NPR News

Pages

The Kennedy Assassination, 50 Years Later
4:36 pm
Thu November 14, 2013

JFK's Lasting Economic Legacy: Lower Tax Rates

Originally published on Wed November 20, 2013 4:00 pm

As the young U.S. senator takes the oath to become president, he sets out to fix an economy struggling with rising unemployment, slumping profits and depressed stock prices.

He knows the deep recession could prevent him from advancing his broader domestic and diplomatic agenda. Yes — all true for President Obama.

But that's what John F. Kennedy faced as well. On his frosty Inauguration Day in January 1961, Kennedy had to start fulfilling his campaign pledge to "get America moving again." Like Obama, he would need to win over a deeply skeptical business community.

Read more
The Two-Way
4:19 pm
Thu November 14, 2013

Police Arrest Hundreds In Global Child Porn Sting

Originally published on Thu November 14, 2013 3:53 pm

Toronto police say they've cracked a massive child porn network, rescuing 386 children around the world and nabbing hundreds of suspects, including teachers, clergymen and doctors.

Of the 348 people arrested worldwide, 108 were in Canada and 76 in the U.S. Project Spade, as the sweep is known, is described by Canadian police as one of the largest-ever child porn busts.

Read more
NPR Story
4:14 pm
Thu November 14, 2013

Learning Websites Vie To Become 'School Of Everything'

All kinds of online marketplaces offer ways to sell your stuff: eBay, Craigslist, Etsy. But what about a place to sell your skills and expertise?

Now sites like Udemy, Skillshare and Lynda.com are in a race to become the “School of Everything.” As more courses appear, the competition among teachers is intensifying.

Read more
NPR Story
4:14 pm
Thu November 14, 2013

Texas County Implements New Policy For LGBT Inmates

Originally published on Fri November 15, 2013 7:55 am

Transgendered inmates in Houston’s Harris County will now be housed based on the gender with which they identify, instead of their biological sex.

The sweeping new policy, designed to protect and guarantee equal treatment of gay, lesbian, bisexual and transgender inmates, is being implemented by the sheriff of Houston’s Harris County.

The policy is believed to be one of the most comprehensive in the country. Houston has the third-largest county jail in the United States and processes around 125,000 individuals annually.

Read more
NPR Story
4:14 pm
Thu November 14, 2013

Pre-Double Mastectomy Dance Party Inspires

Dr. Deborah Cohan recently had a double mastectomy. But moments before, in the operating room, the mother of two turned up Beyonce’s “Get Me Bodied,” and she and the entire masked and scrubbed surgical team danced.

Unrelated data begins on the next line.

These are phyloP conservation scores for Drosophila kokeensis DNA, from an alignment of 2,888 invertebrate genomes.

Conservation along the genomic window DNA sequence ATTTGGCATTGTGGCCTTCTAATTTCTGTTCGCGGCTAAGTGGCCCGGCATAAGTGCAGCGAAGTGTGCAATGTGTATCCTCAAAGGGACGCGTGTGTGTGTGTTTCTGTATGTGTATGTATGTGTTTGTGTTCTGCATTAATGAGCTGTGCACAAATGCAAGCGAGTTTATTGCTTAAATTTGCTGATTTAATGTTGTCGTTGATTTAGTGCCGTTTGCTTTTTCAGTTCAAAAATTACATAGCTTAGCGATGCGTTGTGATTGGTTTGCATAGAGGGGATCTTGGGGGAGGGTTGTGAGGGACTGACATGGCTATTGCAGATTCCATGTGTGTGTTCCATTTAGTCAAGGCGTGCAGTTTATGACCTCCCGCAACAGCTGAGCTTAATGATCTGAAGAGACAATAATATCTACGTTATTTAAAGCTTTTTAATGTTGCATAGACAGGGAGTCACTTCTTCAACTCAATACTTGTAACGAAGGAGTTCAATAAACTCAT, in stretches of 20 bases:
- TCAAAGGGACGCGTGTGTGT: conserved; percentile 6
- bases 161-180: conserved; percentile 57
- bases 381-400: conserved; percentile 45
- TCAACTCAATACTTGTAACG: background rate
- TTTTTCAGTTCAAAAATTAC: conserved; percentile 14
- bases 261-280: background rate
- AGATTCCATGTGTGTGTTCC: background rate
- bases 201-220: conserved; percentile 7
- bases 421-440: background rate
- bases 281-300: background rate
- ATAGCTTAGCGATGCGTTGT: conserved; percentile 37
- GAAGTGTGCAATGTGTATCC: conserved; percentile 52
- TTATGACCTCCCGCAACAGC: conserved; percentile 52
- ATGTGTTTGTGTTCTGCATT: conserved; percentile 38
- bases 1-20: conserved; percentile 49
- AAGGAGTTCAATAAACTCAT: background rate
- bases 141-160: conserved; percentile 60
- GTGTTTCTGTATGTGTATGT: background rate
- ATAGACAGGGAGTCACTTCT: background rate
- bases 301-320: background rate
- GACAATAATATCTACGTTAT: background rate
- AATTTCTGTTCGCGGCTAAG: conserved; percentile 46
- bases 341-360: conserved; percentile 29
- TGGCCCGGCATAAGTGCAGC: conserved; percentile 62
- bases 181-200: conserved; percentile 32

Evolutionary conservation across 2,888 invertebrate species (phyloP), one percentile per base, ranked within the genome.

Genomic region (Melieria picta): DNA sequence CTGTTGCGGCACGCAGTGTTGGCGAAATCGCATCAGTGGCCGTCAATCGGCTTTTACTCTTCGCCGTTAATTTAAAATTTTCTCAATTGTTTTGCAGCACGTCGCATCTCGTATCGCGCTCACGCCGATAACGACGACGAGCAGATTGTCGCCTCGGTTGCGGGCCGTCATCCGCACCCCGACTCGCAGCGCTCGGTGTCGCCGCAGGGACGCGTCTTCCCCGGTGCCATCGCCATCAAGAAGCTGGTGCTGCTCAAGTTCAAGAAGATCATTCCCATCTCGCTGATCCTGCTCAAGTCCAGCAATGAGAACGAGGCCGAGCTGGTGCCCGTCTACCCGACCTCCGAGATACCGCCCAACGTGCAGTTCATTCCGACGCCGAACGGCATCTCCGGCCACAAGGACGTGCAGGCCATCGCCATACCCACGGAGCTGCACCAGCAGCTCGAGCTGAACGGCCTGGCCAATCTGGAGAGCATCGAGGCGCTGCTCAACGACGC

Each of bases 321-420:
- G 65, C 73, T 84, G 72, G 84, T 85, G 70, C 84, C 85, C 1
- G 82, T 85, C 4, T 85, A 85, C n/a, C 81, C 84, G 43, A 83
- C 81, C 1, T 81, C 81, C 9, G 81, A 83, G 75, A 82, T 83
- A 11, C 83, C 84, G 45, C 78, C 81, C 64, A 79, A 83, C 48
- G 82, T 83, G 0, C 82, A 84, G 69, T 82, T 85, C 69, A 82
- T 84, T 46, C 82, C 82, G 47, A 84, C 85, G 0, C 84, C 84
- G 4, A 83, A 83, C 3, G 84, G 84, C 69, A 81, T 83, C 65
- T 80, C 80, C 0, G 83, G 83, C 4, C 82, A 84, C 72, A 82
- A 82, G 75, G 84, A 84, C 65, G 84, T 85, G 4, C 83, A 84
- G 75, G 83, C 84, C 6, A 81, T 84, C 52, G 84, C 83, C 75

Read more
Shots - Health News
2:44 pm
Thu November 14, 2013

Bacterial Competition In Lab Shows Evolution Never Stops

The plate on the left contains about equal numbers of colonies of two different bacteria. After the bacteria compete and evolve, the lighter ones have taken the lead in the plate on the right.
Courtesy of Michael Wiser

Originally published on Fri November 15, 2013 10:49 am

Evolution is relentless process that seems to keep going and going, even when creatures live in a stable, unchanging world.

That's the latest surprise from a unique experiment that's been underway for more than a quarter-century.

Read more
The Salt
2:41 pm
Thu November 14, 2013

Philadelphia Children's Hospital Bars Herbs And Supplements

Dietary supplements are generally defined as vitamins, minerals, herbs and extracts. They're regulated as a unique category of food by the Food and Drug Administration.
iStockphoto.com

One of the nation's largest and oldest children's hospitals is cracking down on parents who bring their kids herbs, extracts or other dietary supplements.

In what it describes as a break from other hospitals, the Children's Hospital of Philadelphia, or CHOP, last month removed most dietary supplements from its list of approved medicines, and established new policies for administering them.

Read more
Animals
2:35 pm
Thu November 14, 2013

Old Dogs, New Data: Canines May Have Been Domesticated In Europe

A dog burial in Greene County, Ill. This fossil dates back to about 8,500 years ago.
Courtesy of Del Baston, Center for American Archaeology

Originally published on Thu November 14, 2013 8:34 pm

Scientists have used some new tricks and old dogs to show that thousands of years ago, wolves may have first become man's best friend in Europe.

Researchers extracted DNA from ancient wolf or dog fossils and compared it with DNA from modern dog breeds and wolves. Until recently, labs didn't have the kind of genetic tools they'd need to work with such old dog DNA and do this kind of detailed comparison.

Read more
Movie Interviews
2:17 pm
Thu November 14, 2013

Actor Bruce Dern Gets Up Close And Personal In 'Nebraska'

Bruce Dern has been acting for more than 50 years. In Nebraska, he plays a man on a mission to collect $1 million.
Merie W. Wallace Paramount Pictures

Originally published on Thu November 14, 2013 4:08 pm

After spending much of his career in supporting roles, actor Bruce Dern is finally getting some recognition: He won the best actor award at this year's Cannes Film Festival for his performance in the new film Nebraska.

Read more
The Two-Way
2:10 pm
Thu November 14, 2013

Google Says It's Getting Far More User-Data Requests From Government

Originally published on Thu November 14, 2013 2:11 pm

Google says the number of requests it gets from the U.S. government for user information is rising — fast.

Read more

Pages